Mediation greatly underused to the detriment of all
November 30, 2009
THE McCARTHY report recommended that mediation should be used in and between Government parties, as an alternative to litigation. The Mediators Institute of Ireland has instigated a discussion forum to consider how this recommendation can be implemented.
The first meeting, to take place in the new year, will be attended by representatives of service organisations, the judiciary, Government departments and key stakeholders.
The Mediators Institute has also initiated a second discussion forum to specifically look at the use of mediation in family disputes and in relation to separating couples. This will meet in early December.
Mediation provides a more effective process for dispute resolution than rights-based processes such as investigation and litigation; it costs a fraction of the cost of litigation and is sufficiently flexible to address the most complex and protracted disputes while allowing for constructive and holistic resolution.
Despite these benefits, mediation is greatly underused, to the detriment of parties, organisations and public finance.
Mediation has been strongly endorsed by the judiciary, public representatives, trade unions and department spokespersons, as well as in the McCarthy report, yet still most disputes – whether commercial, organisational/ workplace, family or community – are dealt with through the formal processes and often without the parties being aware that there is a cheaper, less stressful and more flexible option.
An obvious area where the system is failing potential parties is the area of separating couples.
In 2006, of approximately 26,000 applications to the family courts, only 3 per cent had had any involvement in mediation.
Each case represents two people (not to mention their children), and even if some of the cases were second or third applications by the same couples, we are looking at in excess of 40,000 people – not including children – involved in court proceedings.
What makes this low mediation figure even more extraordinary is that solicitors, by law, are required to explain the benefits of mediation to their clients.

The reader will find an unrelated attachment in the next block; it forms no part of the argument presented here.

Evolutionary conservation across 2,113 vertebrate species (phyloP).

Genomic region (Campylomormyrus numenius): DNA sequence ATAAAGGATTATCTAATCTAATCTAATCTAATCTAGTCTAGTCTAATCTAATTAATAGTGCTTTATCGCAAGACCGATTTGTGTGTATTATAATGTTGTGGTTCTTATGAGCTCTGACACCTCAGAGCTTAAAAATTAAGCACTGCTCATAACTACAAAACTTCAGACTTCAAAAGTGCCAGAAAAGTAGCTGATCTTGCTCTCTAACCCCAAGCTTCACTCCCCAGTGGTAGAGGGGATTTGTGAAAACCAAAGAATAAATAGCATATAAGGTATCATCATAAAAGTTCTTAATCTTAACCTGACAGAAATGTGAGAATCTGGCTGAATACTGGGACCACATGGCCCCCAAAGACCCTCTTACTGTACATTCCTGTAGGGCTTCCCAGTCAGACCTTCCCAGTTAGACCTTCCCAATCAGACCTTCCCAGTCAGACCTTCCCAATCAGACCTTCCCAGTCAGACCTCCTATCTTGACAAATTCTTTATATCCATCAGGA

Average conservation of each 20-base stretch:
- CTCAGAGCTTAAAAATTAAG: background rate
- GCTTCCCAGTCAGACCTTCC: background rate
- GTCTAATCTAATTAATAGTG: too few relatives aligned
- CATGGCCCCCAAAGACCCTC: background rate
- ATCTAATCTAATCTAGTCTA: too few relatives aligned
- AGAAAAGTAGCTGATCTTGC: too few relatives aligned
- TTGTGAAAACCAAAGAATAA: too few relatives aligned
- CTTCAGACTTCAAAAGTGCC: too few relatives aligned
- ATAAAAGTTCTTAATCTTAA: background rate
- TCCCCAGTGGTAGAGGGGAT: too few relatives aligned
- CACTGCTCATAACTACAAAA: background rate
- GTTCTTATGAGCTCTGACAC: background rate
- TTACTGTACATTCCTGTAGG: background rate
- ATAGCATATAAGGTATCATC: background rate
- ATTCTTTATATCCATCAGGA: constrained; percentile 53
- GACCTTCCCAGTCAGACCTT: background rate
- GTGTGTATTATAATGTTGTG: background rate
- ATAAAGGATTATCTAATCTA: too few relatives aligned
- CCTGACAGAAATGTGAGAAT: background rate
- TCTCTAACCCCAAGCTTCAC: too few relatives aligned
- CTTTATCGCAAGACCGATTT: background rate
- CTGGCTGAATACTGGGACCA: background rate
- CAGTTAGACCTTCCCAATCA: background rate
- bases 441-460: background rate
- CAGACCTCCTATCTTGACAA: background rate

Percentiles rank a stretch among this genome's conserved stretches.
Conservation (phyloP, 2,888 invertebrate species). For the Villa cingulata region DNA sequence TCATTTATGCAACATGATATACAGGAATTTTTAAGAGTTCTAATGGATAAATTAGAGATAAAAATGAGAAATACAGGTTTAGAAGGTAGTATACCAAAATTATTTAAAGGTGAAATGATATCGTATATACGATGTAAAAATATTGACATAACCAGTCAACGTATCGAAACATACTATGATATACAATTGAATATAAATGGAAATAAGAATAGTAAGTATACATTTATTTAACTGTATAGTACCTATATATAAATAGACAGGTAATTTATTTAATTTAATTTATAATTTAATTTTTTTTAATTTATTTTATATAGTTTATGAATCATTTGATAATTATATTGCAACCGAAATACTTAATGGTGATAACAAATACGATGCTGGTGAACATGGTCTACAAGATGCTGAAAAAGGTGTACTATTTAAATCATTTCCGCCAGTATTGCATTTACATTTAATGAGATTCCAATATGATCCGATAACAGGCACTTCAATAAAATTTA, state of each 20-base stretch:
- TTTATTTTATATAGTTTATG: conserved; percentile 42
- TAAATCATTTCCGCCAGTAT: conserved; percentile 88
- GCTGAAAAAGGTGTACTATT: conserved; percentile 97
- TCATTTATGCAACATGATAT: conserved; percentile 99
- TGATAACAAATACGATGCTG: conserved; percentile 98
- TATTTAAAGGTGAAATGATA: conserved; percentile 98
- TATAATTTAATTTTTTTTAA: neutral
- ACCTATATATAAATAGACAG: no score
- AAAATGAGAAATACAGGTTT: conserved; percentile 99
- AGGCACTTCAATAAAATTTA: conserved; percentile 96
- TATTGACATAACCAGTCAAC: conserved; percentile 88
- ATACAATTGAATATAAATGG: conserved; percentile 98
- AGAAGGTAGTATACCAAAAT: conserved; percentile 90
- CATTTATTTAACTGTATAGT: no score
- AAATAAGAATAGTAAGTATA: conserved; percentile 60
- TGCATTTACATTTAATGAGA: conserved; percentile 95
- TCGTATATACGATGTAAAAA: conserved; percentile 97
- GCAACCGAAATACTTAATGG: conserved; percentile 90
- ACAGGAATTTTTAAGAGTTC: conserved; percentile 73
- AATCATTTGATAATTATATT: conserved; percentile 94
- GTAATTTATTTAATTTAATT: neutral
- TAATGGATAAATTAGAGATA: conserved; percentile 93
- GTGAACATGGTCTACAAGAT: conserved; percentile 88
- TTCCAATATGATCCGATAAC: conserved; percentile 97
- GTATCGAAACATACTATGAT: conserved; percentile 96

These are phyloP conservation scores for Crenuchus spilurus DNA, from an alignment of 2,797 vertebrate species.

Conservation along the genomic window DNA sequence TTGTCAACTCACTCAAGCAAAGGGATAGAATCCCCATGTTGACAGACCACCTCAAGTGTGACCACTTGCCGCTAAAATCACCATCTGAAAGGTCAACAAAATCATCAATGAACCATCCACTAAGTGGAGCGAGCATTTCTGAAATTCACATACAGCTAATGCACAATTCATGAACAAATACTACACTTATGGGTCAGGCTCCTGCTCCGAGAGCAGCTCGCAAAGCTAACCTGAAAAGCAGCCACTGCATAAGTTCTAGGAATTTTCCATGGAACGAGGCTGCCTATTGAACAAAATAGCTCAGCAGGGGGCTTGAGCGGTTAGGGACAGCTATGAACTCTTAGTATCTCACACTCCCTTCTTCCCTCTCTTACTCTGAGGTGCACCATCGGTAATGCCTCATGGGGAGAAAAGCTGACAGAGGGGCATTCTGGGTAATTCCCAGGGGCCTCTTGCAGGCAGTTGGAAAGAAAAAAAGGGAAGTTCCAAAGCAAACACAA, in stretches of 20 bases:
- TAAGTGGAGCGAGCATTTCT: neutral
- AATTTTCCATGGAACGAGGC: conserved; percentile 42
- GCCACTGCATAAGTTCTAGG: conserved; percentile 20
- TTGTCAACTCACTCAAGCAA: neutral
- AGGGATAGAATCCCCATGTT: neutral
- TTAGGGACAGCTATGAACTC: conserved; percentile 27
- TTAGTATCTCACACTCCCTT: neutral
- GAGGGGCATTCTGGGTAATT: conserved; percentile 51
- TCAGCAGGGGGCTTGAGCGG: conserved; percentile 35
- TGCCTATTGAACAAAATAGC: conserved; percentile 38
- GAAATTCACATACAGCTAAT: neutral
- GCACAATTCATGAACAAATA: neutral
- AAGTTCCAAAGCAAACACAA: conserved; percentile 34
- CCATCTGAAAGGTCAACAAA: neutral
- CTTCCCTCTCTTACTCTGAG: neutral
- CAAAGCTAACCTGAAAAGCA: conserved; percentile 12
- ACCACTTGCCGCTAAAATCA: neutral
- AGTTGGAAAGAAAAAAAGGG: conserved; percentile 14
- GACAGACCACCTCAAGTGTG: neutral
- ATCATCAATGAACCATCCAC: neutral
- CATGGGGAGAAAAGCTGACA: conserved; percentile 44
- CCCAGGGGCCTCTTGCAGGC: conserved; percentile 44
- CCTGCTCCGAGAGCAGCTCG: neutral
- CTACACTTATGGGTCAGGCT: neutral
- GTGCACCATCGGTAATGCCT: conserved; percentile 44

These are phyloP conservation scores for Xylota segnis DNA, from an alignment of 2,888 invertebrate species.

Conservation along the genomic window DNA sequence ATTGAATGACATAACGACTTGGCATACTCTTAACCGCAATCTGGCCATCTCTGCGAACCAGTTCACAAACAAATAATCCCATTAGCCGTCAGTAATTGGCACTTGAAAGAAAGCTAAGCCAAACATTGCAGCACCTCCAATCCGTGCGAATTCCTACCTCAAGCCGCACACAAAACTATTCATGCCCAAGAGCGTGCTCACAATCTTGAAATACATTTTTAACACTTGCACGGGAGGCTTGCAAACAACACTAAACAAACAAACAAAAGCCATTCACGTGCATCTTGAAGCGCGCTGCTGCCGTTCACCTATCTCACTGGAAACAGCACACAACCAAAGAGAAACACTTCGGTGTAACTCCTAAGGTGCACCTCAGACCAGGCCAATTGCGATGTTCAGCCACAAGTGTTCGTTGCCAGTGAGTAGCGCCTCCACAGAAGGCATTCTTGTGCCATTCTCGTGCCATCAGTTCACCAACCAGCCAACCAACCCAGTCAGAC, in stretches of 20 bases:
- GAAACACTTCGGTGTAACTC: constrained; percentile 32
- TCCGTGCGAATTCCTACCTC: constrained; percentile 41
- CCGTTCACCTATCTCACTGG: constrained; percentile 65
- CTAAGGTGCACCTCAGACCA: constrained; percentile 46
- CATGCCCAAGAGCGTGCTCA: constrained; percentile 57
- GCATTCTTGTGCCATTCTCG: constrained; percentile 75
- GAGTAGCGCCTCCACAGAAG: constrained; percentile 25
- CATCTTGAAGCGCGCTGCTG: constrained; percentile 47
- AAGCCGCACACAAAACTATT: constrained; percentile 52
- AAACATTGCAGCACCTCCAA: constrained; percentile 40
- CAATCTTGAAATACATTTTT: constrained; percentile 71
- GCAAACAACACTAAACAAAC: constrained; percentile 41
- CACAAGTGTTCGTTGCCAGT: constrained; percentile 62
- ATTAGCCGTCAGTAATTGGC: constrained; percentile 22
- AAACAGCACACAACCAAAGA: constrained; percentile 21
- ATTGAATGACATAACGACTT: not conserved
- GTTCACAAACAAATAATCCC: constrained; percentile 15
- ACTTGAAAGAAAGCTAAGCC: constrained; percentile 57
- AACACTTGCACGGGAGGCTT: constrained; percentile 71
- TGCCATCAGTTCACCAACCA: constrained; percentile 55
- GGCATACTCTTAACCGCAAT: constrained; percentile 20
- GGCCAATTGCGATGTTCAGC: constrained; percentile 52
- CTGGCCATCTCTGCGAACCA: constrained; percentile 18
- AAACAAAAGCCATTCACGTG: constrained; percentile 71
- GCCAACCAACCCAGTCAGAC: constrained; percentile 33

The institute has identified the need for a process whereby a solicitor, who may or may not be a mediator, explains the process or benefits of mediation to the parties and where they then certify that this has happened.
The preference would be for a mandatory mediation information session given by an accredited mediator and that legal proceedings could not issue until the mediator had certified that each party had attended the session.
The development of a triage system – whereby urgent cases are identified and dealt with separately and quickly by experienced mediators, with the support of appropriate services as required to allow the parties to make an informed decision in relation to their options – would be a key step.
Different predefined processes would be needed to support the process and to allow for agreements that would be acceptable to the courts.
While there is currently no statutory regulation of mediation in Ireland and anyone can set up a practice and call themselves a “mediator”, the institute has developed best practice procedures for the regulation of mediators and mediation training that are internationally recognised.
Under practice rules, every mediator with an Mediators Institute practising certificate must have undertaken appropriate mediation training, have professional insurance and be subject to the institute’s code of ethics and practice and, importantly, to its complaints and disciplinary procedures.
The institute is currently finalising its new code of ethics and practice, which will provide greater clarity in relation to what can be expected within the process of mediation and, greater protection to the parties and the mediator.
The way forward for mediation has to be appropriate regulation of mediators. The institute has gone a long way to establish open and transparent structures to provide for this.
Mediation in Ireland is at a critical juncture: more and more it is being incorporated into legislation; the Law Reform Commission Report is due to issue in the first quarter of 2010 and the European directive [on mediation] will come into local law in May 2011.
The report of the Business Disputes Resolution Task Force of July 2009 recommends that all solicitors should have sufficient training to have the confidence, competence and experience to advise clients, where appropriate, of the possible incorporation of a mediation clause in a contract, and the wording of such a clause.
It is time for more holistic and focused initiatives for the sake of the parties, organisations and the public purse.
If you have a client or know someone who may benefit from the Mediation Services that we provide please contact, Mark Small on 087-2268394 to discuss your requirements or organize a mediation.
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Mediation Advocacy Training
Mediate Ireland provides training programs to anybody involved in the Mediation Process. One of our most popular programs is “An introduction to Mediation Advocacy”, which is specifically for professionals who represent their clients at a mediation. This is a afternoon program (6 CPD hrs are available) which runs regularly throughout the year.
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